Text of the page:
[Kde-accessibility] Questions regarding AT-SPI and ATK

Gunnar Schmi Dt gunnar at schmi-dt.de
Tue Jul 29 21:57:49 CEST 2003

Hash: SHA1


The KDE Accessibility Project is currently elaborating on what is the best way
to add AT-SPI support to Qt and KDE. Clearly this will be done by using the
Qt Accessibility Architecture (which currently gets extended by Trolltech).
However, there are a number of questions that IMO need to get solved:

1. What are the exact events that are used in AT-SPI and ATK?
2. Is there a possibility to determine whether there is an assistive
3. Is there a possibility for applications to do mouse (and keyboard) grabs
without stealing the AT applications mouse clicks?
4. As far as I have heard AT-SPI supports custom interfaces if an application
wants to provide information that is not handled within the AT-SPI standard.
How exactly does this work?
5. What are the exact dependencies of the required party of the AT-SPI

I will give some more details (and some background) for these questions:

1. In order to extend their accessibility framework, the Trolltech developers
need to know which events are used in AT-SPI and ATK and which details are
used to describe these events. As far as I looked there is no documentation
about the event types in AT-SPI. In ATK the documentation for the events is
spread over all interfaces. So far I found the following events:

Key press, Key release, Children change, Focus change, Property change,
State change, Visible data change, Selection changed, Column deleted,
Column inserted, Column reordered, Model changed, Row deleted,
Row inserted, Row reordered, Text attributes changed, Text caret moved,
Text changed, Text selection changed

Is this list complete? Which information describing those events is included
in these events?

2. In some cases preparing the events can be expensive. Therefore the Qt
Accessibility Architecture contains a method that returns true if there are
AT clients, and false if there are no AT clients. Clearly the easiest
implementation for this method when bridging to AT-SPI is to always return
true if the application got registered with the broker. On the other hand it
might be worth to do a more sophisticated implementation. For that we need to
be able to ask the broker whether there are AT clients. In that case we also
have to make sure that it is save to turn the sending of the events off when
there is no AT client.

3. One of the KDE developers wrote a prove-of-concept application that uses
the current Qt Accessibility Architecture. This application is called
Klaviatura and serves for two purposes: It can be used to remotely control
the menu bars, tool bars and popup menus of KDE applications, and it contains
an on-screen keyboard. Technically Klaviatura consists of a plug-in for Qt
and an external application. Both parts communicate with each other via DCOP.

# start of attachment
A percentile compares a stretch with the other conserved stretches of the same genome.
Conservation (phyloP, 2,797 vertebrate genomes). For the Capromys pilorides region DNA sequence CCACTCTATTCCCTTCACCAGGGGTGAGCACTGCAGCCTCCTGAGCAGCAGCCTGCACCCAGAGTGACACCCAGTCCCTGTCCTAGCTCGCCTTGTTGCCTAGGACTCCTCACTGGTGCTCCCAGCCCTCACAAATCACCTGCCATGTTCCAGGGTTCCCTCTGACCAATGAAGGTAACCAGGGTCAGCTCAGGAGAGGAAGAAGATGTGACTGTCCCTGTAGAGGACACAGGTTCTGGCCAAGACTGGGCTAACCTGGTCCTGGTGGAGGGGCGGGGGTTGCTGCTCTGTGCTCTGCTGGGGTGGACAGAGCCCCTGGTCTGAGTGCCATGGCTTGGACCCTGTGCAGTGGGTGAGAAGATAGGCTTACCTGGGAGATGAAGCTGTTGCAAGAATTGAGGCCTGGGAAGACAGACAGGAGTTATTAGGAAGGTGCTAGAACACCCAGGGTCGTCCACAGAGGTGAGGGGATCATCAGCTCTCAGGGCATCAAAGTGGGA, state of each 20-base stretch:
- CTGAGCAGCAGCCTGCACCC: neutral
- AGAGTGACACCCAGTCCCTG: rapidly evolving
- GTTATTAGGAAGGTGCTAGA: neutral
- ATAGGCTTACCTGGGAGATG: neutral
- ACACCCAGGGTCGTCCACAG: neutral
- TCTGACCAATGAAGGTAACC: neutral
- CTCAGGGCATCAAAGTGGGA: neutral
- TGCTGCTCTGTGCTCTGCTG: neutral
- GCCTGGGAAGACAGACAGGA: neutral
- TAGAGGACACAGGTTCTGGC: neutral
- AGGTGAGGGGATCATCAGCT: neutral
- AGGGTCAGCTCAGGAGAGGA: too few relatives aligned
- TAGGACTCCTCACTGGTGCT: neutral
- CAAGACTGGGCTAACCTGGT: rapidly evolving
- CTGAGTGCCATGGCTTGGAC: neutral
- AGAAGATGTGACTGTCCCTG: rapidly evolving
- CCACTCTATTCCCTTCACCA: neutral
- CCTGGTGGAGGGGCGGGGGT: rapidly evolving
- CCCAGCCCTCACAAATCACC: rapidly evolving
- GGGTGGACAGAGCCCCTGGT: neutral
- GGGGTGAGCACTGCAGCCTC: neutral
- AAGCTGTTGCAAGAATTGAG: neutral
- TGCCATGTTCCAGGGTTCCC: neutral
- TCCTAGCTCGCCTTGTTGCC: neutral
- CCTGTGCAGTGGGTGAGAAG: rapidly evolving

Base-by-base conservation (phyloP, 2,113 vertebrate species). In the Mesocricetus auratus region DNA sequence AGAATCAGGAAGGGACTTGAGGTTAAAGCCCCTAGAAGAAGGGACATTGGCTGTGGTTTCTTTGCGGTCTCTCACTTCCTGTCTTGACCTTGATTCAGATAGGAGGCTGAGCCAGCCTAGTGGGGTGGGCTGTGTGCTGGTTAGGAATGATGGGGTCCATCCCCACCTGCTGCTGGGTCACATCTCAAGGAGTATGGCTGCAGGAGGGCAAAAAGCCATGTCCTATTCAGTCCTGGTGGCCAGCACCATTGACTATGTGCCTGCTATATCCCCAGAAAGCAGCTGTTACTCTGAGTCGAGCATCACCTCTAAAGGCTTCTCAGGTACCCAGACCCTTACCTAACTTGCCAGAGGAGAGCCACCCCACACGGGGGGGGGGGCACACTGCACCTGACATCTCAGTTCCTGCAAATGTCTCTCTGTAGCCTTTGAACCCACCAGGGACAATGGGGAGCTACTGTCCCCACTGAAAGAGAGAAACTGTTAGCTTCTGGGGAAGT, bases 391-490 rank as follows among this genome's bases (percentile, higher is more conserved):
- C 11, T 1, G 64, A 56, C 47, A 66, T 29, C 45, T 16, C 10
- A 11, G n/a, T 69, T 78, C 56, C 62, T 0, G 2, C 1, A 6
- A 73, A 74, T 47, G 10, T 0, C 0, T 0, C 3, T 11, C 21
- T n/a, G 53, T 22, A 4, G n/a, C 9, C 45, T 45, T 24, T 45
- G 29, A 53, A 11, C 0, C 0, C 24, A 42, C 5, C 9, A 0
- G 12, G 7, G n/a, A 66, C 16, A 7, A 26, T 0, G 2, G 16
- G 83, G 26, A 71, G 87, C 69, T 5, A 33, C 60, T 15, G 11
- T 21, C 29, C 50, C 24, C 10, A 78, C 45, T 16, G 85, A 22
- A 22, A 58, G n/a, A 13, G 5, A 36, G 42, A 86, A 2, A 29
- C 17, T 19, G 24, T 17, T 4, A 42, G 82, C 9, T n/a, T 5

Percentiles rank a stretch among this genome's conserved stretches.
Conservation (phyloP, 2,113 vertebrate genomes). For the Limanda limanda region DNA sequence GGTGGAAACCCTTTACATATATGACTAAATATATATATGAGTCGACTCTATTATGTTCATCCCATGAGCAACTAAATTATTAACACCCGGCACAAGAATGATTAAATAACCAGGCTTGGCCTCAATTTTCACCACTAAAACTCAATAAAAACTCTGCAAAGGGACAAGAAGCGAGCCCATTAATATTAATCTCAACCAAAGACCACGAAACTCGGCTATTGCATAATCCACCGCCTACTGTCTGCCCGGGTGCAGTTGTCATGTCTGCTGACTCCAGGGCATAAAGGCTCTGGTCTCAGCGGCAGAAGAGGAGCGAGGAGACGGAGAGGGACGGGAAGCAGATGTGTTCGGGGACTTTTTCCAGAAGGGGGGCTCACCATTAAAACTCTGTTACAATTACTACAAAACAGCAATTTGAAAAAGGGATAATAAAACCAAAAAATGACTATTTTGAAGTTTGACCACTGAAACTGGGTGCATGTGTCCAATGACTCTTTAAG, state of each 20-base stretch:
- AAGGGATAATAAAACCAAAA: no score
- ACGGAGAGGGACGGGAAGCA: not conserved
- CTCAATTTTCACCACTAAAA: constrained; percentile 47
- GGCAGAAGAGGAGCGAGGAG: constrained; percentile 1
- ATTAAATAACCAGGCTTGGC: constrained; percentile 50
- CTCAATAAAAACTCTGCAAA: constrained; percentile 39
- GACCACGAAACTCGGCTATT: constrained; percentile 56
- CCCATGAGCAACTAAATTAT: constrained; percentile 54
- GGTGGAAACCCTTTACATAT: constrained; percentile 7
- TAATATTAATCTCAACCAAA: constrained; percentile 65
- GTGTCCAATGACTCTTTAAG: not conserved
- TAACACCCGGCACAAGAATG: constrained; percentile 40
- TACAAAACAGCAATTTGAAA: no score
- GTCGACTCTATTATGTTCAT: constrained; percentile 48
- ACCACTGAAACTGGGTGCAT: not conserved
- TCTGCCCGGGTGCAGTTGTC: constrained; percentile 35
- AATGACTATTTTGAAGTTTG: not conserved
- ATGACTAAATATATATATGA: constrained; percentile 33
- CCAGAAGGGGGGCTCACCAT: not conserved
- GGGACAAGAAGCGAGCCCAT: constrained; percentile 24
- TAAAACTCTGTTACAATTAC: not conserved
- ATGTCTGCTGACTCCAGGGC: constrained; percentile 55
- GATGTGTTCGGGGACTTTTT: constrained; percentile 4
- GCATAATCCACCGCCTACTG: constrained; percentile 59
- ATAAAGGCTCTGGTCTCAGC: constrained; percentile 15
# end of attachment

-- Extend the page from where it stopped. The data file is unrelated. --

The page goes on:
When writing this application the developer found that applications often make
mouse grabs when showing pop up menus. If then a mouse click was intended to
go to an assistive technology it will be used by the wrong application.

In Klaviatura this problem is solved as follows:
The plug-in intercepts the event handling in order to be able to process mouse
clicks before the application processes them. If the mouse click was directed
to a window of Klaviatura that mouse click is intercepted and sent to the
Klaviatura application (via DCOP). Otherwise the mouse click is not
intercepted (and therefore will be processed by the application).

There are multiple possibilities for solving this issue in AT-SPI:
- - Avoid popup menus (and other things that require mouse grabs). This is not a
good solution as it interferes with the current user interface design of many
applications. Not showing a popup menu means either less functionality or (in
the case that you need an assistive technology to activate an entry in the
popup menu) less usability.
- - Do the popup menus without mouse grabs. This is not a good solution as pop
up menus need mouse grabs in order to work properly.
- -Send all mouse clicks to the ATs first and ask for a permission to process
- -Send those mouse clicks that are not directed to an application window to the
ATs and ask for a permission to process them.

The last two possibilities sound acceptable to me. I am not sure which is the
better one. Many assistive technologies might not be interested in processing
all mouse clicks, but there might be some few ATs that need top process them

Solving this problem will be important as some KDE developers will otherwise 
have objections against AT-SPI.

4. Some KDE developers have concerns that AT-SPI is not powerfull enough. In 
order to convince them that we will be able to extend the protocol if 
necessary we need support for custom interfaces.

5. In order to get an acceptable solution for KDE we have to evaluate the
dependencies of those parts of the GNOME Accessibility Architecture that will
be used within KDE. When looking at ATK and the broker I fear that both will
most likely have too much dependencies. However, as we currently do not have
a clear position of KDE to AT-SPI, so I cannot say which dependencies will be
OK and which have to be changed.

If what I heard is correct the ATK dependencies are due a dependency on GAIL
which was introduced in order to force the user to have a working
architecture once ATK is installed. This dependency on GAIL pulls a
dependency on GNOME into ATK and should be avoided if we decide to use ATK in

The broker currently requires GTK+2. From a KDE perspective this dependency is
too much. When looking from outside on the broker one would think that
dependencies to glib and ORBIT2 would be enough.

Also the CORBA dependency might turn out to become a problem for many KDE

In either case I hope that we will find a clear position of KDE on the KDE
Developers Conference at the end of August.

Gunnar Schmi Dt
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